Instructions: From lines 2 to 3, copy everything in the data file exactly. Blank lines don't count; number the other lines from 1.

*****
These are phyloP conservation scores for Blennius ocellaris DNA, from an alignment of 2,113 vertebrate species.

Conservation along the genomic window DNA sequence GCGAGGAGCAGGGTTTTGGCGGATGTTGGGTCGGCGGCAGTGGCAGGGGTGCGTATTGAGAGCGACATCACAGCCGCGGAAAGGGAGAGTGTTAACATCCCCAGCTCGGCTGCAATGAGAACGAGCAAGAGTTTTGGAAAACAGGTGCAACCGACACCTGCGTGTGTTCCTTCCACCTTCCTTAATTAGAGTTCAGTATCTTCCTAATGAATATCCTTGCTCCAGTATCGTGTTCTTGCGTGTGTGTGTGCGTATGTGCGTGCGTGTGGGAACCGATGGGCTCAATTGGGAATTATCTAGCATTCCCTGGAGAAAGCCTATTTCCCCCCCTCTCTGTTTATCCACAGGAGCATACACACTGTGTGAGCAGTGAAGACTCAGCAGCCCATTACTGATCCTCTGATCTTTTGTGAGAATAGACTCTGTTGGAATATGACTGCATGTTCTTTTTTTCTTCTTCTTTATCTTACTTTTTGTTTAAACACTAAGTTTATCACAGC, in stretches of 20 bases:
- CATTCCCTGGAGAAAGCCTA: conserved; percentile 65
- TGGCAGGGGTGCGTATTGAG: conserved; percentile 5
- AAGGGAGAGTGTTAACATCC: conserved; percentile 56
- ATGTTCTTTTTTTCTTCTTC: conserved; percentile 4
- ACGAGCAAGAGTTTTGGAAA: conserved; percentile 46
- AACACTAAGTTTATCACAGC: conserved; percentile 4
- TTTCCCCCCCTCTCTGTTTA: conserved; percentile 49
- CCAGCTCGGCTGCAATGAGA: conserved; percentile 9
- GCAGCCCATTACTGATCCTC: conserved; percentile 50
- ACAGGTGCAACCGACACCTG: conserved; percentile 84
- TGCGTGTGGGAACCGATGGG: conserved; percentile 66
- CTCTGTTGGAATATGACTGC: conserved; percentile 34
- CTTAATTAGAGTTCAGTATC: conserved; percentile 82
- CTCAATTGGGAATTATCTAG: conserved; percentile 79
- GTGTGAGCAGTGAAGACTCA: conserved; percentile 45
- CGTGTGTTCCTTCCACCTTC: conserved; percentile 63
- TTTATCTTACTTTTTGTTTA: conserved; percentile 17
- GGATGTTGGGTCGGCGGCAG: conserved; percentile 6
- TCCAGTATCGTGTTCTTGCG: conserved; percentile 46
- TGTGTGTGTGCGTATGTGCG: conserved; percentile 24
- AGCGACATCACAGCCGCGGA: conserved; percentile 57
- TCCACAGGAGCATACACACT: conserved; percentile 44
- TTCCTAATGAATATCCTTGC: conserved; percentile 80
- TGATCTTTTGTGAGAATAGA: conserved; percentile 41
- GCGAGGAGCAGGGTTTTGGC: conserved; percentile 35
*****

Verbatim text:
Conservation along the genomic window DNA sequence GCGAGGAGCAGGGTTTTGGCGGATGTTGGGTCGGCGGCAGTGGCAGGGGTGCGTATTGAGAGCGACATCACAGCCGCGGAAAGGGAGAGTGTTAACATCCCCAGCTCGGCTGCAATGAGAACGAGCAAGAGTTTTGGAAAACAGGTGCAACCGACACCTGCGTGTGTTCCTTCCACCTTCCTTAATTAGAGTTCAGTATCTTCCTAATGAATATCCTTGCTCCAGTATCGTGTTCTTGCGTGTGTGTGTGCGTATGTGCGTGCGTGTGGGAACCGATGGGCTCAATTGGGAATTATCTAGCATTCCCTGGAGAAAGCCTATTTCCCCCCCTCTCTGTTTATCCACAGGAGCATACACACTGTGTGAGCAGTGAAGACTCAGCAGCCCATTACTGATCCTCTGATCTTTTGTGAGAATAGACTCTGTTGGAATATGACTGCATGTTCTTTTTTTCTTCTTCTTTATCTTACTTTTTGTTTAAACACTAAGTTTATCACAGC, in stretches of 20 bases:
- CATTCCCTGGAGAAAGCCTA: conserved; percentile 65